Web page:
Out of the hundreds of thousands of startup entrepreneurs who applied for the Tony Elumelu Entrepreneurship Program, only 1,000 will make to the first round of the competition; less than 5 will make it to the last round. What are investors looking for in startups? What makes the difference between the ones who make it and the ones who don’t?
Africa is seeing a steady increase in angel investment participation. Freddie Achom told me in an interview that he is looking to invest in Nigerian startups, and any entrepreneur who has a great idea should contact him. There are lots of other angel investors like him willing to fund startup ideas in Africa.
The thing is, for you to get an investor interested enough in your startup to sit down and discuss with you, your startup has to tick a few boxes. Having an idea is one thing; having an idea worthy of investment is quite another.
Those boxes are what we will look at in this article. What do investors want to see in your startup before they consider you for investment?
1. The team
One of the first things investors look for in a startup is the team. The most brilliant startup idea in the world will certainly fail in the hands of a bad team. I asked Freddie Achom what he looks for while choosing a startup to invest in:
I look for start-ups with a vision and business strategy to disrupt the market they intend to go into. But most importantly I look at the entrepreneur behind it; you can have the best business idea in the world, but you need the right person to execute it (Read Full Interview)
Investors look for a team that has the experience and knowledge to steer the ship. They also look for attitude. The market is a rough place; investors want to know you have the can-do spirit, the doggedness and sheer determination to succeed against all odds. Keep this in mind when building a team for your startup.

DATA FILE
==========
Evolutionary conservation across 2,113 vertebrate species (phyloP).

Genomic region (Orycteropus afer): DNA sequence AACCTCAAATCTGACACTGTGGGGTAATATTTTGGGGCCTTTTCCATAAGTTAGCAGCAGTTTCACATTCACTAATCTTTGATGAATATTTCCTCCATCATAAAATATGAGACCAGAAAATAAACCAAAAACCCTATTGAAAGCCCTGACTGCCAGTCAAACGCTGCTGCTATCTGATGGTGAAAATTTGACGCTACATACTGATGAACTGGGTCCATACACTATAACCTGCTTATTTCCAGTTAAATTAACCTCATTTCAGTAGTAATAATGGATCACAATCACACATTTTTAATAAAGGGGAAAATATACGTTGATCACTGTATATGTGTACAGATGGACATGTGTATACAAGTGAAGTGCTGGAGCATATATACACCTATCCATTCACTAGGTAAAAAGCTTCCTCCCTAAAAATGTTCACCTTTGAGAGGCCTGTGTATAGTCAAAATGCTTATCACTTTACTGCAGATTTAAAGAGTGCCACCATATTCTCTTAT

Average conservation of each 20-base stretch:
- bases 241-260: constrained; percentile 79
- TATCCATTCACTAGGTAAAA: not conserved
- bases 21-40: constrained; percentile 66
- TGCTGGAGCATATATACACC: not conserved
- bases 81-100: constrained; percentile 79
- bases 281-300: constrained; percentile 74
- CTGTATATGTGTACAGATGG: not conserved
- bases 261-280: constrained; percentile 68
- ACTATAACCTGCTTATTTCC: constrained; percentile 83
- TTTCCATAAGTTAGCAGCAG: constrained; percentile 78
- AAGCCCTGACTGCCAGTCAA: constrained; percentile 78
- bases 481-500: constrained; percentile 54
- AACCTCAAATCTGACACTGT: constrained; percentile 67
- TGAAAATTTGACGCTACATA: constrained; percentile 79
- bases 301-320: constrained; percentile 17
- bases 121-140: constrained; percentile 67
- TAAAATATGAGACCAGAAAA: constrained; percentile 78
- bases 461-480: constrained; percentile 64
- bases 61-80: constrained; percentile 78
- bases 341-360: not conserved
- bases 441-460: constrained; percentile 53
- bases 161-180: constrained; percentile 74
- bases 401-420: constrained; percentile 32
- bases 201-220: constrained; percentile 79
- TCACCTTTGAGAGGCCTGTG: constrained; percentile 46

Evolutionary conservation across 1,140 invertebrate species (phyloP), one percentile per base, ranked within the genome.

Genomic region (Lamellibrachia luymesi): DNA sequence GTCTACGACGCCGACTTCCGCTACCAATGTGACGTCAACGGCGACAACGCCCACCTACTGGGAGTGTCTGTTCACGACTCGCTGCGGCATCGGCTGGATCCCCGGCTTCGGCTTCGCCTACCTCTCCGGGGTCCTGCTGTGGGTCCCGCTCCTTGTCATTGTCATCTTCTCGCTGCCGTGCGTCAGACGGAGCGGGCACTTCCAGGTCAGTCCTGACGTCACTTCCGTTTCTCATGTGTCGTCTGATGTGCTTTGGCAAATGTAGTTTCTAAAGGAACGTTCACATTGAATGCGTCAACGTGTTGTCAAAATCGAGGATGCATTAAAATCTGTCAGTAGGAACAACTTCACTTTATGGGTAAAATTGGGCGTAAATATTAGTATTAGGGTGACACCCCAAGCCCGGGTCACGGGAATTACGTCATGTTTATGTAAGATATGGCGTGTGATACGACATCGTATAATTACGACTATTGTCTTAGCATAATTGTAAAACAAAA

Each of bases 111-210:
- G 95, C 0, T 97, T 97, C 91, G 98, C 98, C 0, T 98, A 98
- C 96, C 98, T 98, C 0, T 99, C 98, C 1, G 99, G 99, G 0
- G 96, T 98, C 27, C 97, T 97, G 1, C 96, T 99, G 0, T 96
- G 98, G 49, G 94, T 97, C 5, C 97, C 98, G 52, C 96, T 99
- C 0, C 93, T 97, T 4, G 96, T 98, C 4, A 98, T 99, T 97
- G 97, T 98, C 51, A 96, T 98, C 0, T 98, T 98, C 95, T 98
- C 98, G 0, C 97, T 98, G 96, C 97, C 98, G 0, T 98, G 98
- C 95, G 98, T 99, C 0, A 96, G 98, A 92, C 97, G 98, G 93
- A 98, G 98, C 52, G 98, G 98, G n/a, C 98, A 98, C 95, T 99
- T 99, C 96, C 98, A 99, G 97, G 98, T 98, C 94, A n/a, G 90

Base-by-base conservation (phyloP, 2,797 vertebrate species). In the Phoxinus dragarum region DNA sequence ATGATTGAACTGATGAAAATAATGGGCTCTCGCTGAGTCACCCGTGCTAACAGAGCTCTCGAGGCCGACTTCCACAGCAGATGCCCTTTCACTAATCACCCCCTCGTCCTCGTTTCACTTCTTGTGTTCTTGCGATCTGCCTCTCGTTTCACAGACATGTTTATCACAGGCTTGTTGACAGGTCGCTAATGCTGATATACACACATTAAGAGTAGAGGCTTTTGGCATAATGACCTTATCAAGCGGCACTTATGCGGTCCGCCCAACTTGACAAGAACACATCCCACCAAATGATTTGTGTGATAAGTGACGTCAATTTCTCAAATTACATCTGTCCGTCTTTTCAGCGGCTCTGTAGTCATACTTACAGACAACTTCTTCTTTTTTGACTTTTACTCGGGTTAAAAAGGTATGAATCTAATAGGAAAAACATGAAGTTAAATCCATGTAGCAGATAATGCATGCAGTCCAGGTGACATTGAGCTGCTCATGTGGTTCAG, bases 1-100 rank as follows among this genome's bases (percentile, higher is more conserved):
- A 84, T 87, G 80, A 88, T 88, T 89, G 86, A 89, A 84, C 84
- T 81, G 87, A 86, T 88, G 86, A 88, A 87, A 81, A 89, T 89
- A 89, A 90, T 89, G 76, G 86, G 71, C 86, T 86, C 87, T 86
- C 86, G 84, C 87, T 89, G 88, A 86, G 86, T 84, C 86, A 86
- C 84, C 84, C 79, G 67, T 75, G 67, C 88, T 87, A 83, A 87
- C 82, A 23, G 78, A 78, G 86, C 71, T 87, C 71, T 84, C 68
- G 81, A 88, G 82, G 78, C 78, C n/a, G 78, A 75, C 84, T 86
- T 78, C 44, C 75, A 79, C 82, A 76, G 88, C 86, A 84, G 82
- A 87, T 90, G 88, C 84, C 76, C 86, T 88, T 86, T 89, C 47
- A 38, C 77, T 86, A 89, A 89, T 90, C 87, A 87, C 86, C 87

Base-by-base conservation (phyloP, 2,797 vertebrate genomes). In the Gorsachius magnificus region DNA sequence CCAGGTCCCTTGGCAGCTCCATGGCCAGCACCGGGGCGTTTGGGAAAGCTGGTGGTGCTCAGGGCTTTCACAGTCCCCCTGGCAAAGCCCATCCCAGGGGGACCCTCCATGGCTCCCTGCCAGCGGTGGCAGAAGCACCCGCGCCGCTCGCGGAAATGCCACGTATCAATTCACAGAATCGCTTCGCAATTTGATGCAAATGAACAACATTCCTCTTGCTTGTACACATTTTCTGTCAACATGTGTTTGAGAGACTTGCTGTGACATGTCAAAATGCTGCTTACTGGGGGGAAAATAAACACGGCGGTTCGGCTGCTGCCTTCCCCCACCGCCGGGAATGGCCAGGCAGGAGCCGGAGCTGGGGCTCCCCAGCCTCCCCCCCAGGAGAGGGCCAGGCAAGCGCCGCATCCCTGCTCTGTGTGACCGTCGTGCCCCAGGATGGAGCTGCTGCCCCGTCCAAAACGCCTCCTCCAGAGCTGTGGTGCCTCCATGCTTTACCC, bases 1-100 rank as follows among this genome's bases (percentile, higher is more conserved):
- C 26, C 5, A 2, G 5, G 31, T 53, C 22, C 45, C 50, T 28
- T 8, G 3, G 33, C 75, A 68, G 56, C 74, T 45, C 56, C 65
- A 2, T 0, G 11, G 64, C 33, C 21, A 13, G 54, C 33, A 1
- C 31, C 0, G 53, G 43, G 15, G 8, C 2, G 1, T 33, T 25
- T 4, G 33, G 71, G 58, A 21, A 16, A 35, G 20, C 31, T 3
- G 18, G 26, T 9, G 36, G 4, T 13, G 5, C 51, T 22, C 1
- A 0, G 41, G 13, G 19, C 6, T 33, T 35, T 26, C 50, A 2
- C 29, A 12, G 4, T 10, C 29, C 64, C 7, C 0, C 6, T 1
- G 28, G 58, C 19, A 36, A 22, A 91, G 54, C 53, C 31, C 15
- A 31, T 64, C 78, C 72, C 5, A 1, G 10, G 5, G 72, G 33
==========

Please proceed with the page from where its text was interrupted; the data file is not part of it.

Pule Taukobong, founder of African Angels Network (AAN), puts it like this:
The second thing, which is equally, if not more, important is the people behind the business – the team. By “the team”, I not only mean the Co-Founders or the developers. I also mean their mentors, their advisers, who have walked down their journey. That’s absolutely key for me.
2. The opportunity
What opportunity is your startup trying to leverage? Is your product innovative enough, will your idea fly? Your idea could seem like the next big thing to you but investors want to know if that idea is ready for the market and if the market is ready for that idea.
Who wants your product? Why do they want it? Why would they pay you for it? If the opportunity is not ripe for your startup idea, it could be a hard sell convincing investors to consider it for funding.
3. The plan
So you have a brilliant business idea, what is the plan? Do you have a clear road map about how the business should move ahead?
A business plan is an important business tool to show the long-term feasibility of the startup idea. Investors want to see that you have thought the whole thing through and you know enough about the business to bring it to long-term light.
They want to know how long it would take to get their money back, what the potential pitfalls are, and your plan to overcome them. If you are just building a startup without a plan, you may want to start giving a serious thought to your business plan.
How scalable is your idea? Can you maintain or improve profit margins when demand increases without significantly increasing your cost base? How soon can you go from small to medium to large-scale, and how does this expansion affect your bottom line? Many entrepreneurs obsess with the genius of their idea but they don’t pay attention enough to scalability.
As far as business is concerned, the customer is king. Many startups fail because the customer does not understand the advantage of using the product or service. Your startup idea/product should make sense to the customer, enough for them to buy into it. If the customer does not understand your product, the investor will not invest in it.
Added to being relevant to the customer, your idea should fit the investors interests. You should not expect a tech investor like Freddie to invest in agriculture unless your startup is an innovative tech solution to agriculture or unless Freddie changes his mind about where to invest. Relevance.